Last week (15th March 2017) I handed in my COMP104 Concurrent Processes assignment. (I aim to leave at least five days after the deadline before dicussing assignments online as that is the point at which no more submissions can be made.)
This was a variation of the Dining Philosophers Problem, a common test for concurrency algorithms.
Copyists = Philosophers
Copying & Checking ~ Thinking & Eating (Except have to copy before you can check)
Pencil & Eidograph ~ Chopsticks/Spoons (Except different tool in each hand)
copyists 7 and 0 share pencil 3
1 2 0
3 4 1
5 6 2
copyists 0 and 1 share egraph 0
2 3 1
4 5 2
6 7 3
The Copyists had to work in synch until each Copyist had copied and checked 5 drawings.
There were also other restrictions, such as the length of time each copyist took but the details of the assignment are beside the point.
This task was… a rollercoaster …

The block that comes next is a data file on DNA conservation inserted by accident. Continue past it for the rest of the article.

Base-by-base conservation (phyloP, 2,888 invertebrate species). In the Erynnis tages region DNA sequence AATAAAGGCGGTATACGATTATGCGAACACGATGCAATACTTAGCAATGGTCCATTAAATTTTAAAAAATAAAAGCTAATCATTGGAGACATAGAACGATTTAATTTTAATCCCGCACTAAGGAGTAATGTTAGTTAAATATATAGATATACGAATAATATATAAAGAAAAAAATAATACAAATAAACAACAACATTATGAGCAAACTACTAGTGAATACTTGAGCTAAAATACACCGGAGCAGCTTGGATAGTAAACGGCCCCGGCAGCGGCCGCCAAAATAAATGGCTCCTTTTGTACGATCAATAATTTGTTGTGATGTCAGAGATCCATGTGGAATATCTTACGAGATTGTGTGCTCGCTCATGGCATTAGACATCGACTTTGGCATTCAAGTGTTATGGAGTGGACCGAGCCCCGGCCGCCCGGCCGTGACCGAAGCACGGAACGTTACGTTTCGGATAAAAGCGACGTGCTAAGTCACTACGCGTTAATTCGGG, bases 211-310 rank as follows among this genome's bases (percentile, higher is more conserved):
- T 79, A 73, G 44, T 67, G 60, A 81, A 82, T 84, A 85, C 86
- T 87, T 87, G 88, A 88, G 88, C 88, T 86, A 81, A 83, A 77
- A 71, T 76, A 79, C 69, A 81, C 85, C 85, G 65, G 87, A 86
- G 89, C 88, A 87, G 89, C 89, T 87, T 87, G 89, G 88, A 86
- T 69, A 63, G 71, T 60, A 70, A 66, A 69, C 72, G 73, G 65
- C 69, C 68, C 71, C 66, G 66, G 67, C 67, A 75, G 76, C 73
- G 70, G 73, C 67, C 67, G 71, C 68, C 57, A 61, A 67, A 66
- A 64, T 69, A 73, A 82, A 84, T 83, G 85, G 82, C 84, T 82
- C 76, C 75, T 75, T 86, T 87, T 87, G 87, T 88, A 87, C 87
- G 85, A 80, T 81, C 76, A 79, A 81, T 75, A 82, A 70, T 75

I started off very slowly, always forgetting to take my latest version of the program to labs with me so kind of working on two versions simultaneously (or, some might say, concurrently haha). I then stopped doing any work on it whilst I worked on my COMP106 assignment. When I got back to working on this assignment, at first I struggled to work out how to synchronise the threads but, using a combination of the lecture notes; a sample assignment on the Producer-Consumer problem from previous years; and trial and error…(s, many errors…), I eventually had a working solution which I happily handed in two days early after sorting out the output display. The next day, however, I suddenly realised that Copyists 7, 0, and 1 were all sharing Pencil 0! This didn’t take long to fix but I cannot stress enough how important it is to check for logic errors. Sometimes getting the program to compile in the first place is so difficult that I’m almost afraid to check for logic errors- but, as anyone who has ever played with a Rubik’s Cube is well aware, sometimes the only way to get perfect results is to mess stuff up a bit first.